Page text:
More than forty years ago, a missionary called Dan Everett attempted to convert the Pirahã, an elusive Amazonian tribe, to Christianity. By the time he had left, he had renounced his guild, conventional rules of grammar, and even God.
The Pirahã people are not numerous; there are only 700 or so left living in the Amazon. They are a hunter-gatherer society, operating in a typical way for an indigenous Amerindian tribe. They have a nuclear family system, but the village takes care of the children. The Pirahã live in many towns, each containing around 70 people, much like other tribes such as the Jiahui and the Tenharim. But tucked away in the heart of the Amazon lies an anomaly to language as we know it.
A Unique Tongue:
Everett suggests that the Pirahã culture severely constrains its grammar in several ways. The language and the culture are symbiotic in that there are no phrases and tenses outside the Pirahã culture. There is no need for past and future tenses, past anecdotes, or even complex sentences. As Everett attempted to convert them, they would ask, “have you seen Jesus? So why do you tell us about things that you have never seen?”. Myth is incomprehensible to the Pirahã. The language focuses on the present and ‘the immediacy of experience,’ placing it as unique. Captivated by the Pirahã’s joy, Everett dedicated the rest of his life to studying the language.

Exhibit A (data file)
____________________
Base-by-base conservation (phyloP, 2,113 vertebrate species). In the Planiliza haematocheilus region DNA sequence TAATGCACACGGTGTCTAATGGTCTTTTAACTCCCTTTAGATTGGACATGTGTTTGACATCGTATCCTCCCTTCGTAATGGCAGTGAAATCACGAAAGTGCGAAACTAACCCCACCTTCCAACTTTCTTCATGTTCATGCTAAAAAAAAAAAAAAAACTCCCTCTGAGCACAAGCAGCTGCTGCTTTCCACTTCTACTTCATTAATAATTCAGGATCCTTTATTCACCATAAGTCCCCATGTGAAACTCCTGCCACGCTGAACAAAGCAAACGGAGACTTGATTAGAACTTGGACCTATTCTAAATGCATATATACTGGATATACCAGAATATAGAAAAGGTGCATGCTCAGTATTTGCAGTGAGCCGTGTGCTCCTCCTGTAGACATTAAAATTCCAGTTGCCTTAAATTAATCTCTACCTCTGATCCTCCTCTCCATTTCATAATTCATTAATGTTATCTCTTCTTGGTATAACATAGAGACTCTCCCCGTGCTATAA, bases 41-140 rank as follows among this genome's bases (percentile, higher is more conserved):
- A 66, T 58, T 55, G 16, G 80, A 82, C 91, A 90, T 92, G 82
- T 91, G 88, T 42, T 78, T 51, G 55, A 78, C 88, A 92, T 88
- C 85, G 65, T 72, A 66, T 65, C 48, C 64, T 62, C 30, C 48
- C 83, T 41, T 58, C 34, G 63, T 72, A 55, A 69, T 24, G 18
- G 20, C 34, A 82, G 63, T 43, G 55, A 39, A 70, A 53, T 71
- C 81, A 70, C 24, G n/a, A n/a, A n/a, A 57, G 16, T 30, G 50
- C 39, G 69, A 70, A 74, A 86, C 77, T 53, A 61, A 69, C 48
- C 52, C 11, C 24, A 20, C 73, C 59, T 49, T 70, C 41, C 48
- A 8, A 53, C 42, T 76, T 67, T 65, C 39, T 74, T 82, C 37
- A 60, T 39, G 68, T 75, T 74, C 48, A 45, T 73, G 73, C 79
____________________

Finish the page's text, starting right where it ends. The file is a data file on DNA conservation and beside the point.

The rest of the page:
The Madeira Dam
Brazil’s ‘Accelerated Growth Program’ casts the future of the language into doubt. To secure energy independence, the Madeira Dam was conceived in the mid-2000s to diversify Brazil’s energy demands. The construction of hydroelectric plants deep within the Amazon rainforest puts dozens of indigenous tribes at risk of displacement, disease exposure, and in extreme cases, extinction. While excess flooding will lead to a build-up of methane, increasing the risk of harming the biodiversity in the region, the impacts on tribes like the Pirahã will be keenly felt. According to Brazilian law, “indigenous people must be adequately consulted before implementing any project that could negatively affect them. The companies involved in the Madeira Complex have failed to do so.”
FUNAI – A Faltering Arm of Brazilian Conservation
FUNAI, the National Indian Foundation, is the Brazilian government body responsible for mapping out and protecting lands traditionally inhabited and used by these communities. It has been critical of the Madeira Dam project. It has stated: “that the noise of the dam construction has already pushed some of these Indians off their land, into a territory where miners are operating illegally.” Due to the remote nature of tribes such as the Pirahã people, this could create conflict. The Pirahã lack natural resistance to disease, having spent so long isolated from modern society. Forced displacement of these people might disperse the population so that the Pirahã language is lost forever.
FUNAI has to meet the challenge and scrutinize the wings of the Brazilian government intent on conservational colonialism. Its money and funding have been gutted under Bolsonaro, and it is seen as an irrelevance and an organization anathema to ‘Brazil above Everything.’
Perhaps those in power will open their hearts– just like Everett. The clock is ticking.
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